La Bibbia al rogo. La censura ecclesiastica e i volgarizzamenti delta Scrittura (1471-1605). By Gigliola Fragnito. (Bologna: Il Mulino. 1997. Pp. 345. Lire 38.000.)
Italian bishops proclaimed 1997 the "year of the Bible" and enjoined their flocks to read the Scriptures with fervor. They expressed their unease at the fact that the Bible, although widely diffused in Italy, was probably among the least read books. Their proclamation followed Pope John Paul II's call to all Christians in his pastoral letter Tertio millennio adveniente to "turn with renewed interest to the Bible." The appearance of Professor Fragnito's book coincidentally with these efforts to deepen the knowledge of biblical texts among Catholics is nothing short of ironic. She tells a complex story which shows why and how this knowledge disappeared among the Italian people in the sixteenth century, never to return to the mainstream of their culture.
This book quite literally opens a new stage in scholarship. Professor Fragnito is one of the very few who were given permission to use the archives of the former Holy Office (or Inquisition), inaccessible to most scholars before its very recent opening celebrated on January 22, 1998. Her work is based on hitherto unknown material and brings an entirely new perspective on vexed and muchdebated questions.
In her opening chapter the author has assembled information showing the ready availability of vernacular Scriptures during the first half of the sixteenth century, whether editions of the Old and New Testaments, the Gospels, or the Epistles. The first printed Italian translation of the Bible by Nicolo Malerbi appeared in Venice in 1471, to be followed by other translations in many editions. A wealth of devotional works based on biblical texts like the Fioretti della Bibbia were printed as well. Italy was a country where reading the vernacular Bible was common and widespread among individuals, in families, confraternities, convents, and monasteries.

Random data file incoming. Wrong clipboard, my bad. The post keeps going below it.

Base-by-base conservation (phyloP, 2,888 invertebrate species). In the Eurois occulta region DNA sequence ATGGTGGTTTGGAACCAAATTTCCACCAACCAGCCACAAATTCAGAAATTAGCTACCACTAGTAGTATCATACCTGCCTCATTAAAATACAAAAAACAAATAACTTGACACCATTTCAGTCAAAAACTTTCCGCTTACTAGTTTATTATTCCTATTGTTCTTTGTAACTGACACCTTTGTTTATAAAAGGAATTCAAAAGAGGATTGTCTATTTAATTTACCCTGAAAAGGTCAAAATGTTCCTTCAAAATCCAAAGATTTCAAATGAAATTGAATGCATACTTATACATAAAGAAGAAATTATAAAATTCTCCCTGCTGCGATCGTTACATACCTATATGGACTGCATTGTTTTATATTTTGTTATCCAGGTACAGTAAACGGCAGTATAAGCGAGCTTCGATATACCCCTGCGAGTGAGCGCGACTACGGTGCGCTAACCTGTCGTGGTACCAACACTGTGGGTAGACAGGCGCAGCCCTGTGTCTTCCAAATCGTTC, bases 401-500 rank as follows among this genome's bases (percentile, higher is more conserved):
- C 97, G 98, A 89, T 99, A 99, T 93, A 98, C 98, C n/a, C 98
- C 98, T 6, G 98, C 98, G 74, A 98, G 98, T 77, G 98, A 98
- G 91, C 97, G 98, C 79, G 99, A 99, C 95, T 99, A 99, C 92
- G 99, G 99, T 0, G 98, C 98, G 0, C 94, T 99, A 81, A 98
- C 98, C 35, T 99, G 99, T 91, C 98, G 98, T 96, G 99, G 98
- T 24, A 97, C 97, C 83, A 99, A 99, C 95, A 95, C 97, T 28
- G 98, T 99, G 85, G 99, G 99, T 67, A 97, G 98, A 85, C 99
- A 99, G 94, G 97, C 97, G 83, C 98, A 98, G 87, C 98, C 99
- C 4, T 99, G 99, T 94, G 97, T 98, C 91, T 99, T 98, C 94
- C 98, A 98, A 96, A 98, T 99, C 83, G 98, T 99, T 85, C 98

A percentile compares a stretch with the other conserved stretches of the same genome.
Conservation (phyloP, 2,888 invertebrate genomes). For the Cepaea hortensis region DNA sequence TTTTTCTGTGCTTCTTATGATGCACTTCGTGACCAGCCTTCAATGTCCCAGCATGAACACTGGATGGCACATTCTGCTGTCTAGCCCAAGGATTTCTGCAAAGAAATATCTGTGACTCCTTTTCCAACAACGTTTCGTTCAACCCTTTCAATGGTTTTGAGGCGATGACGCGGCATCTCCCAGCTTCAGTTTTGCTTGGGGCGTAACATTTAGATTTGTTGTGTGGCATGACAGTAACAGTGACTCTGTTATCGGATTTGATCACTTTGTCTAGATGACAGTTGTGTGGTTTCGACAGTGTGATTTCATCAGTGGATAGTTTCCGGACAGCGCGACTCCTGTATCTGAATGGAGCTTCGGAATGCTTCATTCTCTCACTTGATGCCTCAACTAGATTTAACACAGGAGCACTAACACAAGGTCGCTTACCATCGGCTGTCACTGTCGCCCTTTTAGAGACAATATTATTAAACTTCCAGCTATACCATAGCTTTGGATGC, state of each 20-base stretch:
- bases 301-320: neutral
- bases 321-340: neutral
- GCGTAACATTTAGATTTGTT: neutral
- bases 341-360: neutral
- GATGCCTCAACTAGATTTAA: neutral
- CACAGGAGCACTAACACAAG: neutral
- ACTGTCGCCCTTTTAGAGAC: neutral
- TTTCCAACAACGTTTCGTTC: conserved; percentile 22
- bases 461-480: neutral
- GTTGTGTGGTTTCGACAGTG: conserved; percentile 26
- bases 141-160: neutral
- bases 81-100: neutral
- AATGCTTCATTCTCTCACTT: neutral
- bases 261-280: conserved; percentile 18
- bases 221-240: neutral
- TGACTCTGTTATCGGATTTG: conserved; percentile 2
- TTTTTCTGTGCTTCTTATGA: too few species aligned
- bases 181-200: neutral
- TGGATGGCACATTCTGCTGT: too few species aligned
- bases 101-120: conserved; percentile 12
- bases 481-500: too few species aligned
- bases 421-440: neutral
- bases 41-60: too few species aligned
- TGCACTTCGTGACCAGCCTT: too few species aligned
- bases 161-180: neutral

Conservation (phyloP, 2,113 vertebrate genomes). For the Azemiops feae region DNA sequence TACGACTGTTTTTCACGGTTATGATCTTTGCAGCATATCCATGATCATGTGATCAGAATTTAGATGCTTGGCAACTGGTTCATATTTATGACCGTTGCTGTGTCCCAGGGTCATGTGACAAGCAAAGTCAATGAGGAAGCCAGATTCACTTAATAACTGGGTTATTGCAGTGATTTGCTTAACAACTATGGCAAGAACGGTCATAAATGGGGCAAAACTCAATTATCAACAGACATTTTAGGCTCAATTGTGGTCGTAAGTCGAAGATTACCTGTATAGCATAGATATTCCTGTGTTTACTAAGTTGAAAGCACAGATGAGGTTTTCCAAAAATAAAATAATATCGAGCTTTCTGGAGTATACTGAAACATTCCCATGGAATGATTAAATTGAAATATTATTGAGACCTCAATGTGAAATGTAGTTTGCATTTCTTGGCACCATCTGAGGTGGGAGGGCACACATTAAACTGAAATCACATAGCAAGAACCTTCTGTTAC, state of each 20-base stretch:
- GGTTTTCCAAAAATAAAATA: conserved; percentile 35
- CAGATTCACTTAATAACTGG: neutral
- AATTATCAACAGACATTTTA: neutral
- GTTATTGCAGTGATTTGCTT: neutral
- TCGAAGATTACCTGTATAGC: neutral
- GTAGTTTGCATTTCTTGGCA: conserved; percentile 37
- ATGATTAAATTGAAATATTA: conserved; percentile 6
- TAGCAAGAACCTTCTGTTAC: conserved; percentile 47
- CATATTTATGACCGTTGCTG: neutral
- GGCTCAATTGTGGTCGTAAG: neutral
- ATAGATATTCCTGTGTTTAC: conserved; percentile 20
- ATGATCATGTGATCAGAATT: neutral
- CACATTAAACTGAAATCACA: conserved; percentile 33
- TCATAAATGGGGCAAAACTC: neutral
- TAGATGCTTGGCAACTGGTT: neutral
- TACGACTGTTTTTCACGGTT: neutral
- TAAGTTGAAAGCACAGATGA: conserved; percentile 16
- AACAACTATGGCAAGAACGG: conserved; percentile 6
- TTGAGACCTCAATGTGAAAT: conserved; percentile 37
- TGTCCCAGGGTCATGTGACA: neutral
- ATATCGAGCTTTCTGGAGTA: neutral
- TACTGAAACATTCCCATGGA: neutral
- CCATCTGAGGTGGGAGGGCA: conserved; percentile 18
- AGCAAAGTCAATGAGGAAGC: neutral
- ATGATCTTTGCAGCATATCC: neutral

The increased interest in reading the Scriptures in the wake of the Reformation led ecclesiastical authorities to mistrust the owners of vernacular Bibles. Reading the word of God in one's own language became suspect or linked with heresy. The author points out that this was true not only in Italy, but that political authorities in England, France, or Spain made the same connection between reading the Bible and heresy. However, in Italy the enforcement of the prohibition lay not so much with the state as with the Inquisition, reorganized and made into an effective organ of the papacy in 1542.
The central part of the book is devoted to a discussion of the various Indexes from that of Paul IV in 1559 to the Clementine Index of 1596, and their provisions regulating the printing and/or reading of vernacular Bibles. Using the newly accessible documentation with exemplary expertise, the author shows the profound differences which existed during these years at the highest levels of the Church concerning the reading of the word of God by the common people. Popes, masters of the Sacred Palace, the Congregations of the Index and of the Inquisition, cardinals and bishops disagreed among themselves. The Index of 1559 flatly forbade both reading and printing the Bible, putting control over enforcement into the hands of inquisitors. However, the Tridentine Index of 1564, drawn up by a commission of more sympathetic bishops, mitigated these prohibitions. Soon afterward, in 1567, the last vernacular Bible until 1773 was printed in Italy.
With the establishment of the Congregation of the Index in 1571 a new office entered the picture. One of the most surprising aspects of this book is its presentation of the ongoing conflict between this new congregation and the Inquisition. The latter defended its turf, aimed at control over all literary and religious works, and wanted to nullify the role of bishops in the censorship of books. The former, while generally not more lenient, was sensitive to encroachments of its jurisdiction by the Inquisition and more ready to co-operate with bishops. …